Monday, June 16, 2008
While most of us are focused on reducing carbon dioxide emissions, the fact is that methane emissions are more than twenty times more harmful in climate change. Methane emissions come from multiple sources, such as landfills and livestock. Livestock, such as cattle, sheep, and goats, emit methane through belching and flatulence. Depending upon the size of the agricultural sector of a country's economy, the amount of methane emissions varies.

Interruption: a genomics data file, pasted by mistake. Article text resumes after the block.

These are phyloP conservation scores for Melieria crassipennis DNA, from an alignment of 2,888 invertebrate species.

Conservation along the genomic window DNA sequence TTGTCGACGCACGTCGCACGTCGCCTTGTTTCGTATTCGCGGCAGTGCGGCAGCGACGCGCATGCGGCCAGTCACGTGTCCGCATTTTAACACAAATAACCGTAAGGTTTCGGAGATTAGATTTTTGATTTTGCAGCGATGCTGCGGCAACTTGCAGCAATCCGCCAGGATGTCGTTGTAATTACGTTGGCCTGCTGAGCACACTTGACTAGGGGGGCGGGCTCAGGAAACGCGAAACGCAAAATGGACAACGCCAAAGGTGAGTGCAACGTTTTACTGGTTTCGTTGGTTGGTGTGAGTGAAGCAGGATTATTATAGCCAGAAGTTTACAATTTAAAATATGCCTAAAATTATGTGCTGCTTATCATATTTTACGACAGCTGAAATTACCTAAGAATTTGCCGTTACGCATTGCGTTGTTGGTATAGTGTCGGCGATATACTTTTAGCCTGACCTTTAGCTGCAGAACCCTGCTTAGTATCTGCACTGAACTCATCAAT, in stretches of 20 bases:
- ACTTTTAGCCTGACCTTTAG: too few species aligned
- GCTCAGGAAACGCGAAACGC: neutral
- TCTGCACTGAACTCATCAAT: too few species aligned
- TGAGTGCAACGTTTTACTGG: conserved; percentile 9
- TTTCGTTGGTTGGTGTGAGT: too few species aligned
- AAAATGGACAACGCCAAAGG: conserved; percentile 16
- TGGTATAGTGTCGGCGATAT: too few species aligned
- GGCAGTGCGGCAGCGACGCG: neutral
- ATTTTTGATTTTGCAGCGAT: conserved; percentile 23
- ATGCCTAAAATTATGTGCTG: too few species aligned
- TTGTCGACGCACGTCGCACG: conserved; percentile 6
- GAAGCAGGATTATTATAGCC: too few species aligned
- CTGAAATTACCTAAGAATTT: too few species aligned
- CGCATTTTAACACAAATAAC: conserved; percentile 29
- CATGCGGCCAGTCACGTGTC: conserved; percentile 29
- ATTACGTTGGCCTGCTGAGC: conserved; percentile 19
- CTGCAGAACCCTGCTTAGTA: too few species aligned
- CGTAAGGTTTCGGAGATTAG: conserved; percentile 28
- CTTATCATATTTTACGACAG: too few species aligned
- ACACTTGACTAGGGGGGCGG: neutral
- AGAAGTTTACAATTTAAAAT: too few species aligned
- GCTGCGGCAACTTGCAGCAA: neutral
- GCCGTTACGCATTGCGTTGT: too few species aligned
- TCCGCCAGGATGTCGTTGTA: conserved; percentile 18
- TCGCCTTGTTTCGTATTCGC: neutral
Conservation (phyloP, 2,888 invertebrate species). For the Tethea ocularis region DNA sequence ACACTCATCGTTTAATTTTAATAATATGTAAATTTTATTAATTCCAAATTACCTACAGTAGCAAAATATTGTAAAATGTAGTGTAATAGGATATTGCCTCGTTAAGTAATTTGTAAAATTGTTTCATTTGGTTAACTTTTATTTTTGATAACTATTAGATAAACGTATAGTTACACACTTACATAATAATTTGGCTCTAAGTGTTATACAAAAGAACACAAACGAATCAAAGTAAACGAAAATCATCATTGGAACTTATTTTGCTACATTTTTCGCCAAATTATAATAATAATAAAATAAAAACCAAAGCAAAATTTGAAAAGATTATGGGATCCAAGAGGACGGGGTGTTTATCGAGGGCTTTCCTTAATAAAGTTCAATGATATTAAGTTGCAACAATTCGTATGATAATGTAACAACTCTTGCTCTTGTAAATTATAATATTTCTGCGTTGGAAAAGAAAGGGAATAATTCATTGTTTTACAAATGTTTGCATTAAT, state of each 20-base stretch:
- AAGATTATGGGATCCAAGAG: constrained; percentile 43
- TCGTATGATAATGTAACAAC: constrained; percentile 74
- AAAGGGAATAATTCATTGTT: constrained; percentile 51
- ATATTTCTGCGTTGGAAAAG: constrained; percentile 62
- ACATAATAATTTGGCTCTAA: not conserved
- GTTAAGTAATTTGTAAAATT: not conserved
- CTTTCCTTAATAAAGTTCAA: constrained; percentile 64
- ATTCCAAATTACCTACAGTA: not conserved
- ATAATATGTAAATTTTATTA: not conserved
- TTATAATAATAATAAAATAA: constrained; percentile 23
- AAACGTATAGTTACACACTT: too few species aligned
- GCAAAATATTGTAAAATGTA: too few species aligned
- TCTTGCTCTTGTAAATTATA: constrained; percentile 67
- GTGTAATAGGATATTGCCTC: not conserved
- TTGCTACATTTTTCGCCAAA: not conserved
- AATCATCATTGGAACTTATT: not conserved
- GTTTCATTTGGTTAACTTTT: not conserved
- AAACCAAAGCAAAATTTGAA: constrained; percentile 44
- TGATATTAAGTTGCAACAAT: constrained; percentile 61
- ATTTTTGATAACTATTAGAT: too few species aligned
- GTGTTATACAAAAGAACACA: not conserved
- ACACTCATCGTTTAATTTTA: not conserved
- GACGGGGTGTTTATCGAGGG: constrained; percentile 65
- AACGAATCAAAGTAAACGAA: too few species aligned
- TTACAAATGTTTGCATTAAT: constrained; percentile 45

In New Zealand, sheep and cattle are responsible for about 90% of the methane and methane accounts for more than half the country's total greenhouse gas emissions. New Zealand farmers already successfully fought a flatulence tax on their livestock. So it should come as no surprise that researchers in New Zealand claim to have developed a "flatulence inoculation" for sheep and cattle. The inoculation could help the country reduce its emissions.
It is estimated that livestock account for approximately 25% of methane emissions in Britain, 2% of greenhouse gas emissions in the U.S., and about 15% of worldwide emissions of methane.
Read the full story in The Telegraph.
Corrected June 17, 2008.